How to Size HVAC Ducts

Elizabeth Knoll

HVAC duct sizing can seem like a challenging task. If the duct is too small, air velocity will be too high which will cause increased restriction, decreased airflow and noise in your HVAC system.

If the duct is too large, air velocity will be too low which will cause premature warming/cooling of the air and low airflow through your HVAC registers. However, with the proper resources, HVAC duct sizing is a fairly easy thing to determine.


  1. Purchase a Ductulator. Trane makes a wonderful one that retails for around $13.00. (See Reference 2.) As a lower cost alternative, there are a few websites out there where you can perform the same calculations. (See Reference 1.)

  2. Figure out the CFM (cubic feet per minute) you want to flow through your duct. You want to maintain your airflow between 600 and 900 FPM (feet per minute). Higher than that will cause noise and decreased efficiency. Lower than that will cause premature warming/cooling of the air and decreased efficiency.

  3. Using the Ductulator, or online calculator, match the CFM requirement to the friction rate you plan on using. Standard friction rate is 0.1" water column per 100 feet. It will then give you an equivalent duct size in both rectangular duct and round duct.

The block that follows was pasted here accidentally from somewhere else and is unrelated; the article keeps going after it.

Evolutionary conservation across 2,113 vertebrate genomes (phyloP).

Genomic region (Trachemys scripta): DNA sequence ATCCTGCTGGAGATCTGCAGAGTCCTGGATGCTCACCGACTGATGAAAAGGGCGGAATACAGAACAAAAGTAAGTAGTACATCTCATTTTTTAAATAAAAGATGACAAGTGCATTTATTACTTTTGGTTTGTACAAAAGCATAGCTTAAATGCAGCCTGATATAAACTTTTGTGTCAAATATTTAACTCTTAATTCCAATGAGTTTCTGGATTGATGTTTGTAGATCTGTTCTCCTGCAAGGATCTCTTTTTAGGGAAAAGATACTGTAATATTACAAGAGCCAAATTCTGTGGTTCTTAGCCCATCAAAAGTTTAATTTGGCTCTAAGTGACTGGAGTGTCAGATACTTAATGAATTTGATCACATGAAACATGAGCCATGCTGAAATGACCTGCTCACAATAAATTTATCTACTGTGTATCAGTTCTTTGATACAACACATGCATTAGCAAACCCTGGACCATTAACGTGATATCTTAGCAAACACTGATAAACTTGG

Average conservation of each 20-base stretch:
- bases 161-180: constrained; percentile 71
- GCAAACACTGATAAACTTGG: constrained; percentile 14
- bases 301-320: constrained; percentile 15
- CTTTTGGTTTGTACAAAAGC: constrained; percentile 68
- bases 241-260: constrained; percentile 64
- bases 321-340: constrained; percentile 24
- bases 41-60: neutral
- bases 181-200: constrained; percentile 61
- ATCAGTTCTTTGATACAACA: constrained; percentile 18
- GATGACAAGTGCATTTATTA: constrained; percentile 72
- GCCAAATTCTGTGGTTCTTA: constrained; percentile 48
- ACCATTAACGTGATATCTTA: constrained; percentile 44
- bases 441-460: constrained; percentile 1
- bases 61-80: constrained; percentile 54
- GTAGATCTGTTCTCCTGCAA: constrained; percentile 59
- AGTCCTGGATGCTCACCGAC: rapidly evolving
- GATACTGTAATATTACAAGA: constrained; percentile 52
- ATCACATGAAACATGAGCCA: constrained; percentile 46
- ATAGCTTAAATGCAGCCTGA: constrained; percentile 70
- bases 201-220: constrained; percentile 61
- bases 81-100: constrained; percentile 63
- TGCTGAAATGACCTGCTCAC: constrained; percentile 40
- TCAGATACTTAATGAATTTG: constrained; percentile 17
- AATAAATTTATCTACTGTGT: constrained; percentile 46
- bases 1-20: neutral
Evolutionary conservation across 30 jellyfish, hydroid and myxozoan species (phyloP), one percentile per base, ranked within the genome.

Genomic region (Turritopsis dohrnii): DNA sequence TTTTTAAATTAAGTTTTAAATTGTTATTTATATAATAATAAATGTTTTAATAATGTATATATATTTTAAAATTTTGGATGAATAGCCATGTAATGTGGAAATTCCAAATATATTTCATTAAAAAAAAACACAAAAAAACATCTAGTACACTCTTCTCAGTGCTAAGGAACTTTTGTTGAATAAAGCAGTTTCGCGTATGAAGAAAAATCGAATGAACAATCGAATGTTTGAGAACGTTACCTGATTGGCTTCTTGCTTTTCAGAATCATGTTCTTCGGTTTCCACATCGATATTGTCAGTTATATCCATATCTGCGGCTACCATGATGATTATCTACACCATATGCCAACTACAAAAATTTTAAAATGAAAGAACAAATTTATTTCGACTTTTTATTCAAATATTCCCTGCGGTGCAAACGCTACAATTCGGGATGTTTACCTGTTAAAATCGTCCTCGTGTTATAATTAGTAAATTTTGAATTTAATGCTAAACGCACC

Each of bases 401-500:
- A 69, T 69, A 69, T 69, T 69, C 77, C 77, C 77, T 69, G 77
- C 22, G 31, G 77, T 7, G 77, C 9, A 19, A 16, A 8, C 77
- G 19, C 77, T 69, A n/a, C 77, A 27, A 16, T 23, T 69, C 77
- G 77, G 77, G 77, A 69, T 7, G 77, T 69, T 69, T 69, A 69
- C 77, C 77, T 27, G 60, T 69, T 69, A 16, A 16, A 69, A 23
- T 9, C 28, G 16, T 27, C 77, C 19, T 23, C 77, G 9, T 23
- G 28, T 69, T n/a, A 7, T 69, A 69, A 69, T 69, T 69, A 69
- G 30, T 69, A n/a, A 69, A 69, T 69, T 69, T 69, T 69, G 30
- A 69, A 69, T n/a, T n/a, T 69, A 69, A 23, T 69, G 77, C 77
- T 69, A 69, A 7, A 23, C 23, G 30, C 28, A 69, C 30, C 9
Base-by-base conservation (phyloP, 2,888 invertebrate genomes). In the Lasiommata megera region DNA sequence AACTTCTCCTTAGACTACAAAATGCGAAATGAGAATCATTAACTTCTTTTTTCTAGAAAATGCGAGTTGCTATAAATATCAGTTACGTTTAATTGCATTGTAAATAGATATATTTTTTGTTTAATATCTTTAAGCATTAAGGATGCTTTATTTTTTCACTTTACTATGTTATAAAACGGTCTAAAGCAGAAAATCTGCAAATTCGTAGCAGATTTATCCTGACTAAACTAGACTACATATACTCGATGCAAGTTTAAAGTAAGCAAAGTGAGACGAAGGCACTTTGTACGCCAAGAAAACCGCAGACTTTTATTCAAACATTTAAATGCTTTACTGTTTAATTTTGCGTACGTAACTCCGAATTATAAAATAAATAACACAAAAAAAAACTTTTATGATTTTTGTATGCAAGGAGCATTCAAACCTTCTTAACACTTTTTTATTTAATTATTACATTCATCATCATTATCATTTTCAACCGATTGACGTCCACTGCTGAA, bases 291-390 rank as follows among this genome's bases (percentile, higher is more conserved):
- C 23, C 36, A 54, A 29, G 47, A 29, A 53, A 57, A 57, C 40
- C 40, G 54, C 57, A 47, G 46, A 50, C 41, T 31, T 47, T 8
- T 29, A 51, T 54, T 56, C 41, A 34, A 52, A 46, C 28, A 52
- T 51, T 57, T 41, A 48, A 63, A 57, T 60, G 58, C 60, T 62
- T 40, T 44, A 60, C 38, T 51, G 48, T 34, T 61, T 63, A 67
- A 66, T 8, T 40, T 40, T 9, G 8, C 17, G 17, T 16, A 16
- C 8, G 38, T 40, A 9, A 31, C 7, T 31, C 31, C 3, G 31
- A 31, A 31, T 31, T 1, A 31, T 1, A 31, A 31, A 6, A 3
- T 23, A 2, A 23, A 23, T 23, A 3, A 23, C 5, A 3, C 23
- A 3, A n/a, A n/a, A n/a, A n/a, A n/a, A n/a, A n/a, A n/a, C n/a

4. Purchase and install the duct size that is given to you by the Ductulator or online calculator.


Check your HVAC unit to see its maximum CFM. This can be calculated by checking out how many tons your HVAC unit is. Take the tons of the unit and multiply it by 400, i.e., if it is a 2 ton unit, the unit flows a maximum of 800 CFM. Make sure to downsize your duct after each HVAC register to maintain air velocity. Calculate the register requirement, subtract that from the old CFM value and that will be your new CFM value to calculate the duct size with.


Incorrectly sized ductwork will cause a significant decrease in the efficiency of your HVAC system. Consult a qualified HVAC technician if you have any questions.